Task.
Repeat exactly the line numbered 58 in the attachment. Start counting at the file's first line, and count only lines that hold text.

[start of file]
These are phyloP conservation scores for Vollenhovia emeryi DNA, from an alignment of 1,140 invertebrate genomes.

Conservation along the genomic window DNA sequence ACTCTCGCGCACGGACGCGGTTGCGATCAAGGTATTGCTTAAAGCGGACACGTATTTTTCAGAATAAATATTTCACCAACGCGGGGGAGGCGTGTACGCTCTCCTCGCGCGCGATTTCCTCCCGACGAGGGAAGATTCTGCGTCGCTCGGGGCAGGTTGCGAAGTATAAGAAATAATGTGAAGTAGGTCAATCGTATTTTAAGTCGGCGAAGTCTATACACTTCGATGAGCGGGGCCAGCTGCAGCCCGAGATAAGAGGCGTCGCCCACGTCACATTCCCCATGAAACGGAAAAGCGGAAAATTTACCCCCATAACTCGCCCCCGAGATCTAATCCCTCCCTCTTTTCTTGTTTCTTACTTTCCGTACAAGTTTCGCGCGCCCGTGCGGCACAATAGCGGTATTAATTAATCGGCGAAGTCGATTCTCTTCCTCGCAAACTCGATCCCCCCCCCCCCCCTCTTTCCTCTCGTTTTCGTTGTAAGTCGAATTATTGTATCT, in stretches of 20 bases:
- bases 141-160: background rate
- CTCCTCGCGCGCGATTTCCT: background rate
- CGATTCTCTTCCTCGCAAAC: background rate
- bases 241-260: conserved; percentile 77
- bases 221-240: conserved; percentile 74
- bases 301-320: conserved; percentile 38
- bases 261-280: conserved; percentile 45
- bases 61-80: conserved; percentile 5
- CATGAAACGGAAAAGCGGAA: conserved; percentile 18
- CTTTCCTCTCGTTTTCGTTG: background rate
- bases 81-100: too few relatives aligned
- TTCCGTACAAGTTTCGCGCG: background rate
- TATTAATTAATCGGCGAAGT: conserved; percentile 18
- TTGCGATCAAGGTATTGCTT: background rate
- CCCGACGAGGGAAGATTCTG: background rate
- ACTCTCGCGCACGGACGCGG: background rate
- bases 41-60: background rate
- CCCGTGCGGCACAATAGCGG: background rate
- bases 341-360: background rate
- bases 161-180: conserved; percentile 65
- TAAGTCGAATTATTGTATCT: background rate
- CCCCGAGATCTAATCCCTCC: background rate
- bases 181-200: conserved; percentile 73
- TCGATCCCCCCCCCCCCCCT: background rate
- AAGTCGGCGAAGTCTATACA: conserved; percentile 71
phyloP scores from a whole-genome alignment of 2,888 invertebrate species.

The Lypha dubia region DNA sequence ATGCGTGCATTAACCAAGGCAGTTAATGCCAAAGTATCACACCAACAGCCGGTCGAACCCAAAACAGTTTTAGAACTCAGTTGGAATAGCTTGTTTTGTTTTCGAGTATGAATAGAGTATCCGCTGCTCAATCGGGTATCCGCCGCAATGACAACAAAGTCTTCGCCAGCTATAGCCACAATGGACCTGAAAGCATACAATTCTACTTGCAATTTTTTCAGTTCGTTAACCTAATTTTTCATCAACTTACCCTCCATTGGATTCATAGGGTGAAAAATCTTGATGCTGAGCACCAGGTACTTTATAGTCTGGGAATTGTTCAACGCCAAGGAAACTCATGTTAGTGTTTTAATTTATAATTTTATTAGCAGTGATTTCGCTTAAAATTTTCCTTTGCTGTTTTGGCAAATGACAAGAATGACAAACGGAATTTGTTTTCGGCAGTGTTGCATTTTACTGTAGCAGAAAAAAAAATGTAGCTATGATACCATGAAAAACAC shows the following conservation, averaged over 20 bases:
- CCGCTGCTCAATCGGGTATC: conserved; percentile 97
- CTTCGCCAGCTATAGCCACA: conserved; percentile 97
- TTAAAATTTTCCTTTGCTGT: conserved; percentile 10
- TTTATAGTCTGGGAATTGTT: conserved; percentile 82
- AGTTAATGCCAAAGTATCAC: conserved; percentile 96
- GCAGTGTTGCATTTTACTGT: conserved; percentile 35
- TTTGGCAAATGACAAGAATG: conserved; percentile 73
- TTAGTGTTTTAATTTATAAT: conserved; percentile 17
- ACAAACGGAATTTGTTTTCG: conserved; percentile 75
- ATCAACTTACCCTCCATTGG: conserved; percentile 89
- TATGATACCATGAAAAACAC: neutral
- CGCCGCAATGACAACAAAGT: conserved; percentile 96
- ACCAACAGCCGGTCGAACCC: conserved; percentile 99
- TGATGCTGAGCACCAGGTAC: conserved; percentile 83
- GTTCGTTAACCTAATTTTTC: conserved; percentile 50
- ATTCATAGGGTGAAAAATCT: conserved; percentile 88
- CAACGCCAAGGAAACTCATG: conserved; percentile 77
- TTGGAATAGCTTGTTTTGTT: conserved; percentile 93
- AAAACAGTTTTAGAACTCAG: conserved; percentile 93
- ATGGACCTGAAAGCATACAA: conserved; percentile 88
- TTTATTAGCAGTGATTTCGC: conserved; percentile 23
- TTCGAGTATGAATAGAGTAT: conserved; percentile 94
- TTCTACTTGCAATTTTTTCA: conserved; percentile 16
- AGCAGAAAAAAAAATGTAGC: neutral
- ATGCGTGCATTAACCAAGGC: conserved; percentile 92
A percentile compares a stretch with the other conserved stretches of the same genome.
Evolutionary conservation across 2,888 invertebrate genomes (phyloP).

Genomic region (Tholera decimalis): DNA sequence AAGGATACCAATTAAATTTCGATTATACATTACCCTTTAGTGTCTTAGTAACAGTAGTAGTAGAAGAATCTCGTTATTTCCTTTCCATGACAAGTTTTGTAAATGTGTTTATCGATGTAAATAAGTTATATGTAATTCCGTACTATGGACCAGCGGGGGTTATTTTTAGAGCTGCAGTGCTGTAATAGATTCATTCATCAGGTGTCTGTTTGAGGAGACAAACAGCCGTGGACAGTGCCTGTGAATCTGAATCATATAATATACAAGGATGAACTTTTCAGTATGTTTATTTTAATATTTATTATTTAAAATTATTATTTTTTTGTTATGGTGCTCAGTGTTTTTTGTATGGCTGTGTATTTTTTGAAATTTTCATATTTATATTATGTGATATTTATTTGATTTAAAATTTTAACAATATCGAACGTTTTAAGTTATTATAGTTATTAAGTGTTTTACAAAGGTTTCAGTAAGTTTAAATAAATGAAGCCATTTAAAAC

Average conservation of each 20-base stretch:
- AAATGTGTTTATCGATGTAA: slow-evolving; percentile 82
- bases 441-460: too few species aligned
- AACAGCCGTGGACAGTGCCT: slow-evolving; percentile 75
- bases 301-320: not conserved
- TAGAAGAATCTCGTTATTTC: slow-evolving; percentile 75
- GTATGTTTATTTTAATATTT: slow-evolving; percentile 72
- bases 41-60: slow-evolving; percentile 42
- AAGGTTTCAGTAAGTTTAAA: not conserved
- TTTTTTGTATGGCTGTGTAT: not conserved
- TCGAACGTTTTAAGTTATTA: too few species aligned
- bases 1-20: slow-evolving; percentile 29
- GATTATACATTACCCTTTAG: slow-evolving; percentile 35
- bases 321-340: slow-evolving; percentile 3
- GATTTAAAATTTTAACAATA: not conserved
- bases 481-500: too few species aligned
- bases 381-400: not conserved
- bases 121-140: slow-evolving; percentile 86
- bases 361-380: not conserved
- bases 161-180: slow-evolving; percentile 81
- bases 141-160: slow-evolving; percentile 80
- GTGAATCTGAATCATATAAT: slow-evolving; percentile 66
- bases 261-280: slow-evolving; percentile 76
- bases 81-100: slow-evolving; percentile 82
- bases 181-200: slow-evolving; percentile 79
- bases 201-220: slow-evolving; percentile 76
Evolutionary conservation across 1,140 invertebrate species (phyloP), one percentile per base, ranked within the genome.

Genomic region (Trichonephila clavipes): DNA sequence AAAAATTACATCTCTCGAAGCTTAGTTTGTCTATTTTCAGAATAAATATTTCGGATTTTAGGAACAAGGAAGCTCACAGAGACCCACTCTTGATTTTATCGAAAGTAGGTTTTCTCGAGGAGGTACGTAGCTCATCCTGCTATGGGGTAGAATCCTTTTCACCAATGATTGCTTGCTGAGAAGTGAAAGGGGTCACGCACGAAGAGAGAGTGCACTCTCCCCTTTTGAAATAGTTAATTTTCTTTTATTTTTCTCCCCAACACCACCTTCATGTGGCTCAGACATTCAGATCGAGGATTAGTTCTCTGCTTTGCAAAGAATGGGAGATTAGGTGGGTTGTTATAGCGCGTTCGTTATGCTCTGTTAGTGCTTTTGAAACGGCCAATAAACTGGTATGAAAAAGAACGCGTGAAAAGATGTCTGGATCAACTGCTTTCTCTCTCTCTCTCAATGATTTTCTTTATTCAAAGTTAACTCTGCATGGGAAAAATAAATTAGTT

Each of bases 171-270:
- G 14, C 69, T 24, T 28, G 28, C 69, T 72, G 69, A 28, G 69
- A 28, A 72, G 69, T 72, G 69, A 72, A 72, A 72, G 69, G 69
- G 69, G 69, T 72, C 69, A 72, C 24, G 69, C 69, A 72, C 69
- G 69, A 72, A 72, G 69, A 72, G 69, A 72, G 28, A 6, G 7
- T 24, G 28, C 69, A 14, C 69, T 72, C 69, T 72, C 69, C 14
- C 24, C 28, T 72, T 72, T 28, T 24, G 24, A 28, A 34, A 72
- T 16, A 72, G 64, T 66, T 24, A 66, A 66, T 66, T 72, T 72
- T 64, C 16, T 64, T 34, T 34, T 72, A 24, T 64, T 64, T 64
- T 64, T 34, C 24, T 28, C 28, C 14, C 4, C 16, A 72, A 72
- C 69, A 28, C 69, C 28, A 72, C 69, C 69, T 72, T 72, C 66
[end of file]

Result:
Average conservation of each 20-base stretch: